The need for speed
Announcement: I already mentioned this in the comments section of yesterday’s blog, but it’s worth saying again. Crosman has sold the first 100 Benjamin Marauders, so Pyramyd Air will soon receive their shipment of guns. This is the time to put in your order so you can get a rifle from the first shipment they receive.
When I was young and stupid (as opposed to now–when I am older) I wanted a .22 rifle. We lived on several acres in the country and were surrounded by large farms, so the location was ideal. And, by this early teenaged time in my life, I had owned several BB guns and a .177 Slavia pellet rifle without breaking any windows. Plus, I’d taken an NRA firearms safety course. The parental barriers had been breached. I could get whatever I could afford to buy!
That usually stretched out to as much as a month (I lived in a time warp in those days) of researching the market. That consisted of walking across the street to the hardware store and seeing what they had on their wall. Just before I got the green light, they had carried Remington Fieldmasters and Nylon 66s. As soon as I was allowed to buy a gun, they went into a starvation mode. All they had was a Winchester model 67 single-shot.
So, I researched that! My 1948 Shooter’s Bible told me that the Winchester 67 had a 27-inch barrel! Most sporting .22s had 24-inch barrels in those days, and several were even shorter!
Well, I’d been reading Guns & Ammo magazine for several months by this time and knew that the longer the barrel the faster the bullet went. I sort of overlooked the part where they related that barrel-length/bullet-velocity relationship to the type of powder being used, though, so I didn’t understand that it didn’t apply to .22 rimfires. Black powder works that way for sure, but smokeless doesn’t nearly as much and rimfire bullets actually go slower with barrels longer than about 18-20 inches.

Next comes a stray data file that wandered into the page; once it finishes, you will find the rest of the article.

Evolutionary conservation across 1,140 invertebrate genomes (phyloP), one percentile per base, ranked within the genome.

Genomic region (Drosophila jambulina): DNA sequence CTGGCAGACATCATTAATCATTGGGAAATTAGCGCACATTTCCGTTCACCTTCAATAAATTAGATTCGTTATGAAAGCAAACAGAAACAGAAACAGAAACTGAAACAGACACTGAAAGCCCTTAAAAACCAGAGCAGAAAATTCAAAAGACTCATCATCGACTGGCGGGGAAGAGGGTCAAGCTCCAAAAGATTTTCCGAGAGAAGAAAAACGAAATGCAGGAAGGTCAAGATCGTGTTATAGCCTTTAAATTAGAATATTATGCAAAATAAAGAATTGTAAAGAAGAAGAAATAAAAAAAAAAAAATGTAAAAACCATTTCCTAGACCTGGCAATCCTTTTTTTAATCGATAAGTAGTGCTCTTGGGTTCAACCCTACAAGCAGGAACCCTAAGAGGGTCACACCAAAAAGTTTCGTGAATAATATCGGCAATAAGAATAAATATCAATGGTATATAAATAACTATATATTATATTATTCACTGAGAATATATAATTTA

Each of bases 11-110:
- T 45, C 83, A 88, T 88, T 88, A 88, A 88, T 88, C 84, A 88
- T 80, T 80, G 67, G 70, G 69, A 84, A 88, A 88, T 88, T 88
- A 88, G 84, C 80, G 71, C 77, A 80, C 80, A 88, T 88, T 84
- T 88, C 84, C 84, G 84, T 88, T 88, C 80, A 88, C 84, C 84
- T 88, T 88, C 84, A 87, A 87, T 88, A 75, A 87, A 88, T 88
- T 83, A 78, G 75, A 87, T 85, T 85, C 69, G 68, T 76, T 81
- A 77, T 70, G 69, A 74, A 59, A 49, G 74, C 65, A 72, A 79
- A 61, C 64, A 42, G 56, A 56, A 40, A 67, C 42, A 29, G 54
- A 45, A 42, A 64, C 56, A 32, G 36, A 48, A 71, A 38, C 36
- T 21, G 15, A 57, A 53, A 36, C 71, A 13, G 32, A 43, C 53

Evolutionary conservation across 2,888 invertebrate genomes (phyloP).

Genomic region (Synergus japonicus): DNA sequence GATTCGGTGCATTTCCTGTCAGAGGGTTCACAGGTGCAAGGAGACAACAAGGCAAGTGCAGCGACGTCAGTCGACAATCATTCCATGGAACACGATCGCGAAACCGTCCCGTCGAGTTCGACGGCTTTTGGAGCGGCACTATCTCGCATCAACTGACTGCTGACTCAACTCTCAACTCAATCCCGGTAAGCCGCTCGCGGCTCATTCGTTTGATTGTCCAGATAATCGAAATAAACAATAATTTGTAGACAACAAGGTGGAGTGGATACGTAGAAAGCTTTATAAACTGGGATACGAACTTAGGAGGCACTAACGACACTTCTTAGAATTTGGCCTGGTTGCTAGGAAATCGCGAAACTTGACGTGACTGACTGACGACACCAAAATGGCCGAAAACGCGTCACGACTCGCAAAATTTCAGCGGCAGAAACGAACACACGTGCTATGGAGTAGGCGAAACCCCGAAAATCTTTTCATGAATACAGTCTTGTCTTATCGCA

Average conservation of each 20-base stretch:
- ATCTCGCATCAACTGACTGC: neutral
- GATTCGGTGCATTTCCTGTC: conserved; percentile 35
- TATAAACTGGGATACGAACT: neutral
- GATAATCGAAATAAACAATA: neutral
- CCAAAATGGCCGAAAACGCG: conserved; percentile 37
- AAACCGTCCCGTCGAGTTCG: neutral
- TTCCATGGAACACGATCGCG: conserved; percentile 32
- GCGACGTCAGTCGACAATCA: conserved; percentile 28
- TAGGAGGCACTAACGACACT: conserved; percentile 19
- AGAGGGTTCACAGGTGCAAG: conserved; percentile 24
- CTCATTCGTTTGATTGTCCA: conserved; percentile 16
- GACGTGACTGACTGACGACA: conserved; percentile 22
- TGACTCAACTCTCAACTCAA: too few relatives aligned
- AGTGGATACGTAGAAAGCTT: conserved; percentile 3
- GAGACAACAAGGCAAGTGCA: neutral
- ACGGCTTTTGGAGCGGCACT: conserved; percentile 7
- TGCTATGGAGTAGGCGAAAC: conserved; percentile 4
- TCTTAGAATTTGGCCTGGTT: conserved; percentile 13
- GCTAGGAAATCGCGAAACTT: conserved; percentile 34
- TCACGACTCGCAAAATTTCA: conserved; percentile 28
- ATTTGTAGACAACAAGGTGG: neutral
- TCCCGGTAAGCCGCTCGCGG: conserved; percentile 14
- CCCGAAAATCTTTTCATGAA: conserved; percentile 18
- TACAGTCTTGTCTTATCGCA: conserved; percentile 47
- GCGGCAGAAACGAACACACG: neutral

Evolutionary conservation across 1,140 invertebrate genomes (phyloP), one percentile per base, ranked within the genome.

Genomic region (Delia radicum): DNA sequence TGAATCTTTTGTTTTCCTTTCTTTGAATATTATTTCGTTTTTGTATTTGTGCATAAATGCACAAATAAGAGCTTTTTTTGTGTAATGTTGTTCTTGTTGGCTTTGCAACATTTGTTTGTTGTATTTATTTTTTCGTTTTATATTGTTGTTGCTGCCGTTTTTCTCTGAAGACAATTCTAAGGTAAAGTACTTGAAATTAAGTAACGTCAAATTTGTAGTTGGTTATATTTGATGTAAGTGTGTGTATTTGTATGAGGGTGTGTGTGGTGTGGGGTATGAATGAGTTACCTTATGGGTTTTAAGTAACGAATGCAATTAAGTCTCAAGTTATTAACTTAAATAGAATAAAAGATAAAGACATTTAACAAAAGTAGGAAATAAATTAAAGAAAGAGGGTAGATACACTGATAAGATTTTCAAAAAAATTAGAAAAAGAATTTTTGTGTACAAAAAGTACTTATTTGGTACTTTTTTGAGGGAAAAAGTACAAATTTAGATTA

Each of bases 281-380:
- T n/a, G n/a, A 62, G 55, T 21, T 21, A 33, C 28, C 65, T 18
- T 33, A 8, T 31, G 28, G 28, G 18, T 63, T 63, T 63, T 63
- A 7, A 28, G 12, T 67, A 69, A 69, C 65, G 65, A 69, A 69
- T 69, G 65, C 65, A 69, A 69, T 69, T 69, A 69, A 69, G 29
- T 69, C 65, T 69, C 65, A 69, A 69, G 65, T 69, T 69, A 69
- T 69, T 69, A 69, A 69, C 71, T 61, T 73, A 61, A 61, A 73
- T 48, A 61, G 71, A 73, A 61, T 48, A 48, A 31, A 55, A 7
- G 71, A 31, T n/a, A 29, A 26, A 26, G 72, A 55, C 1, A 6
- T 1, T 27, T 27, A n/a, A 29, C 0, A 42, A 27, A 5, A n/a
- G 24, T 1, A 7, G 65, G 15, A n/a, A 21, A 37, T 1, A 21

Fortunately, I knew none of that. Kind of like how new airgunners today don’t understand that longer barrels hinder velocity in spring guns (well, they may not actually hinder, but they certainly don’t help) but they do help with CO2 guns and pneumatics.
However, for once my ignorance didn’t matter. I had an ace up my sleeve. I convinced that same hardware store that sold me the one Winchester model 67 on their wall to also special-order me a box of 250 .22 short gallery rounds with a special 27-grain “crumble ball” bullet. Made strictly for shooting galleries, these rounds had a muzzle velocity of over 1700 f.p.s.! And with that longer barrel, I was convinced that I would have almost the velocity of a .22 Hornet in my $50 single-shot.
Whether that ever happened or not, I never knew, for the personal chronograph was decades in the future and I barely had the money for cartridges. But one thing I did know for certain. With that ammo, I couldn’t hit a barn wall while standing on the inside! In fact, they were such a disappointment that I still have that box of shells and about 200 remain! They’re now considered very collectible because most were burned up by shooting galleries, where they were seldom shot farther than 20 feet.
With great reluctance, I learned that conventional .22 long rifle rounds worked best in my gun. They went much slower, of course, and they dropped faster over the course of 100 yards, but the harsh fact was–and still is–that ballistics don’t change regardless of your personal desires and preferences.
And that lesson is the moral of my little tale, of course. I read the articles, I read the ads and then I created a universe from the pieces of fact that could not coexist with each other. I see a lot of similarity between those days and today, with the crowd of new airgunners who want to mix and match the best traits of guns that cannot be combined. They want a hypersonic, ultra-accurate, flat-shooting projectile of limitless power and the silence of a tomb. And, could you please put all that in a pocket pistol I can carry into the woods, scoped with a compact 40x night-vision scope that sights-in by itself as you change pellets?
No harm in asking, I guess.